Postdoctoral Fellow, Dept. of Earth and Planetary Sciences, Harvard University
My research connects the basic building blocks of atmospheric physics to the emergent phenomena of planetary climate, using a hierarchy of tools ranging from pencil-and-paper theory to numerical simulation. I am particularly interested in clouds, radiative transfer, and severe weather.
In my current position, I am working with Prof. Robin Wordsworth to understand convective clouds in very warm and moist atmospheres approaching the "runaway greenhouse" state.
I got my PhD in December 2018 from the Dept. of Earth and Planetary Sciences at UC Berkeley, where my advisor was David Romps. Prior to graduate school, I studied physics and philosophy at Haverford College.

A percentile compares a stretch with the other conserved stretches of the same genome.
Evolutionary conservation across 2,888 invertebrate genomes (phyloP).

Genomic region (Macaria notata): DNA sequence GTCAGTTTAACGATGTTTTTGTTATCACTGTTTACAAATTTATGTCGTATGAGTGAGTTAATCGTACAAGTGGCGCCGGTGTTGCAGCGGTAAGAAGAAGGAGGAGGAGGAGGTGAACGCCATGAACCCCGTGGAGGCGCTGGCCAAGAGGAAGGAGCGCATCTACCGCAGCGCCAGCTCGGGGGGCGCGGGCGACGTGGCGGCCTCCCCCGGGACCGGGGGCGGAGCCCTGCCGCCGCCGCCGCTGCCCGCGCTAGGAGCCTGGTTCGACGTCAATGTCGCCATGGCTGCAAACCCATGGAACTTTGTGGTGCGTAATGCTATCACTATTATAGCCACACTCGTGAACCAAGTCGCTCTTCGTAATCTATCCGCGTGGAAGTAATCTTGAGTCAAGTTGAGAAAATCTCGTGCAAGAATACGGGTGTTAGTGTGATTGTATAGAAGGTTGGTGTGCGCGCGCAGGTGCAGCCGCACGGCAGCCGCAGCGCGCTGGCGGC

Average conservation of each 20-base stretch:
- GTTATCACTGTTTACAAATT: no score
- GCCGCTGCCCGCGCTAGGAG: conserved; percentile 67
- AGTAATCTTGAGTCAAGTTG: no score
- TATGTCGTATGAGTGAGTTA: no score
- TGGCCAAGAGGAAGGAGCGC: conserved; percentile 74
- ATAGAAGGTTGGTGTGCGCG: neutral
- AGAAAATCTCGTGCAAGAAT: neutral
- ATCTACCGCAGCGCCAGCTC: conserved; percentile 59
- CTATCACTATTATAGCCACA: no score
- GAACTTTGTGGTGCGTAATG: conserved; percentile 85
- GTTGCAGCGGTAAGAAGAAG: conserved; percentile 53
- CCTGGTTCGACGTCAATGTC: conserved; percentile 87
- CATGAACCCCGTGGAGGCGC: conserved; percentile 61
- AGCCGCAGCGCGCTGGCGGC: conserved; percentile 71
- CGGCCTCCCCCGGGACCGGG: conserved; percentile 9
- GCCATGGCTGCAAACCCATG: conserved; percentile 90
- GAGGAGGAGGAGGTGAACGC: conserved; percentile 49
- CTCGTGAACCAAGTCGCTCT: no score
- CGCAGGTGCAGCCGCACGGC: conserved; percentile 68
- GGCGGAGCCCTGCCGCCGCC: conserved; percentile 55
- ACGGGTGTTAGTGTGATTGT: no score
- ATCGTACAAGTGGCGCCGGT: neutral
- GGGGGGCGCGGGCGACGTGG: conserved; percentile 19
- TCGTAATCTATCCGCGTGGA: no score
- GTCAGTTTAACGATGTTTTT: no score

The radiative forcing from doubling CO2 varies significantly across the globe, showing a significant pole-to-equator gradient, for example. In a new paper out in Journal of Climate, we build a simple analytical model for CO2 forcing that quantitatively explains this spatial variability.
In a paper led by Yang Chen of UC Irvine, we project that lightning in the Arctic will double by the end of the century in a high-emissions scenario (RCP8.5).
Just in time for AGU, our new paper about the state-dependence of equilibrium climate sensitivity is out now in GRL! Coauthored with Nadir Jeevanjee.
- H2O windows and CO2 radiator fins: a clear-sky explanation for the peak in ECS
- For an explanation of the main idea, check out my AGU talk!